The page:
Chilliwack’s Bria Skonberg returns for a musical reunion with the Big Bang Jazz Band

Originally known as the 51st Eight, the Big Bang Jazz Band was where Skonberg got her start in jazz

With her fingers on three simple valve buttons and a smokey-sounding voice that summons visions of lounge singers from the Roaring 20s, Bria Skonberg offers a fresh tilt on hot jazz, which she started playing when she went to high school in Chilliwack. And now she’s returning to her hometown for a reunion performance with the band mates from where it all began: the 51st Eight.

“We‘ve still gotten together occasionally,” Skonberg said by phone from her home in New York City. “We see each other at Christmas, or other events, but the focus of this event is us playing together.

“It’s really a celebration of the program that went on (at Chilliwack Secondary School) – we’re celebrating 20 years of music education in Chilliwack,” added Skonberg.

RELATED: Bria Skonberg picks up Juno for vocal jazz album

The 51st Eight in 2002: (L-R) Brock Rutley, Vashti Fairbairn, Colin Farquhar, Evan Arntzen, Lukas Matheson, Josh Roberts, Jeremy Roberts, Bria Skonberg

The 51st Eight was started by Colin “40” Farquhar and Jeremy Roberts in 1998, and Skonberg joined two years later when she was in the 11th grade. Also in the band were Brock Rutley, Vashti Fairbairn, Evan Arntzen, Lukas Matheson, and Josh Roberts.

About a decade after it began, it was renamed the Big Bang Jazz Band, and they’ve been performing as such every since.

For their Big Bang Jazz Band birthday bash on May 4, everyone but Rutley, and Jeremy Roberts will be in attendance, and Jennifer Hodge will be joining in. “Two of the (original) members moved on (after) a few years, but we hope they’ll come to the party,” added Skonberg via email.

As for who’s doing what, Skonberg says it will be like it’s always been: she’ll play trumpet, Farquhar will be on reeds, Matheson on trombone, and Vashti, who’s started a successful music school in New Westminster, will be playing piano. Josh Roberts, who’s a full-time instructor and performer in Vancouver, will be plucking a banjo and strumming a guitar, Arntzen, who’s also flying in from New York, will join Farquhar on the sax and lend vocals, while Benji Bohannon will be flying all the way from New Orleans to play the drums. And Hodge, who’s a well-known band leader and educator in Vancouver, will be plucking the strings of an upright bass.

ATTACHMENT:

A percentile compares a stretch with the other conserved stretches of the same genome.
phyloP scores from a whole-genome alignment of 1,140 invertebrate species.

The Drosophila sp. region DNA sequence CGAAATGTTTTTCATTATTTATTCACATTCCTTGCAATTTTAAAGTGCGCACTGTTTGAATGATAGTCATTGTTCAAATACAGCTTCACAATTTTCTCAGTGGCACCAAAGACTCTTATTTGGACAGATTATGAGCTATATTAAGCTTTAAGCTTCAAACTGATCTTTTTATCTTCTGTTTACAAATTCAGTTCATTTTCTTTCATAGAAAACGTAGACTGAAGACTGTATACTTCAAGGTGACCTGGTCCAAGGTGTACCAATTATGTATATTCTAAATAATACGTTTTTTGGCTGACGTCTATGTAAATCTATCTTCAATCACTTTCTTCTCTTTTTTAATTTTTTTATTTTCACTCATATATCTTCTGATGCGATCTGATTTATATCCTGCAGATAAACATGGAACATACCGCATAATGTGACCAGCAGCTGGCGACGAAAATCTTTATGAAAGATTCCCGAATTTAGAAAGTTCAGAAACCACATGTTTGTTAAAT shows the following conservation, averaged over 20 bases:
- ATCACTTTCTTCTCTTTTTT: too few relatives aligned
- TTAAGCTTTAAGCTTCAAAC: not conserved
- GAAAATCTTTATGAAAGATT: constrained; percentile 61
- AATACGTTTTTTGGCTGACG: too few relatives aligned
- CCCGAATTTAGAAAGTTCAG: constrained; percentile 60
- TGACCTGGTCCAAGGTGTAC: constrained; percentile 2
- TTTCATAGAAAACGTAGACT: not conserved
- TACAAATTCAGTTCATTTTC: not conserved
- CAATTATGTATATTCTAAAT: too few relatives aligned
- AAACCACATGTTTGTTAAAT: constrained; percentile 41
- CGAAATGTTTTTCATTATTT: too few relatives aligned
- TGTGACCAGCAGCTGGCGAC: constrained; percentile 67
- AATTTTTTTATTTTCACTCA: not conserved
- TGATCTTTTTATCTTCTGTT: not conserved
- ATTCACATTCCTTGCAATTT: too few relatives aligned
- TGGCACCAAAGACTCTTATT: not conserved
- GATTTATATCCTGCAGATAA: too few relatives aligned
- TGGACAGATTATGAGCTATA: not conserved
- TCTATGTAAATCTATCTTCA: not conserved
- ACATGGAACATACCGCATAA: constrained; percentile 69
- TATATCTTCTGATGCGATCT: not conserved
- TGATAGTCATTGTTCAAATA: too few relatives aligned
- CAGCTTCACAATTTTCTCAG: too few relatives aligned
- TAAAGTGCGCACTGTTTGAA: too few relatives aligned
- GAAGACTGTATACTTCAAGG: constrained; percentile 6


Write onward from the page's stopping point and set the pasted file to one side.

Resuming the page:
RELATED: Bria Skonberg joins CSO in Chilliwack homecoming

Playing in high school was an enriching musical experience that set them up for life, says Skonberg. “And what we were doing was so unique – there were no other groups in BC focusing on (hot jazz), which is great for dancing, great for all ages, and really accessible to a general audience.

“Most of us wanted to become music majors in secondary school,” she continued. “And now we’re all over the USA and Canada, and sharing (our music) with thousands of people around the world, (while maintaining) friendships that have lasted a lifetime.”

Skonberg’s love of music began at a young age, and even though she’s a world-class trumpeter, her first instrument was the piano.

“I usually write (my music) at the piano,” she said. “A lot of my music is lyric-based, (so) I write all of its parts and create an arrangement that has rhythm … and then I put myself into them after; I play the voice and trumpet parts.

RELATED: Hometown jazz musician nominated for Juno Award

Because Skonberg believes music is a universal language of sorts, she said it’s best when shared. “Music is liberating and it gives you choices. It’s always been a reflection of who I am, and I want to create music that makes people feel.”

But it’s not just sharing the music she creates that Skonberg is referring to: she also means sharing her experiences with other budding musicians to help them navigate their own journey.

“Saturday morning after our show, we’re doing a seminar with (youth) that will cover a little bit of everything,” Skonberg said. “We’ll cover tips on playing, master classes, improvising, basic history of jazz, the roles of the instruments, and stylistic elements.

“We’ll also do some one-on-one and some jamming with each other,” added the musician. “It’s going to be a generational sharing of experiences: we’ll take what we’ve learned and share it with them and then listen to what they’ve learned.

“The ‘dream big’ nature, for me, started in Chilliwack because of the examples that were set, and it’s an environment where you can try anything and where ideas are supported. I want to give that back.”

The Big Bang Jazz Band Birthday Festacular is on May 4, at 7:30 p.m., at the Vineyard Community Centre. To purchase tickets, please visit BrownPaperTickets.com.

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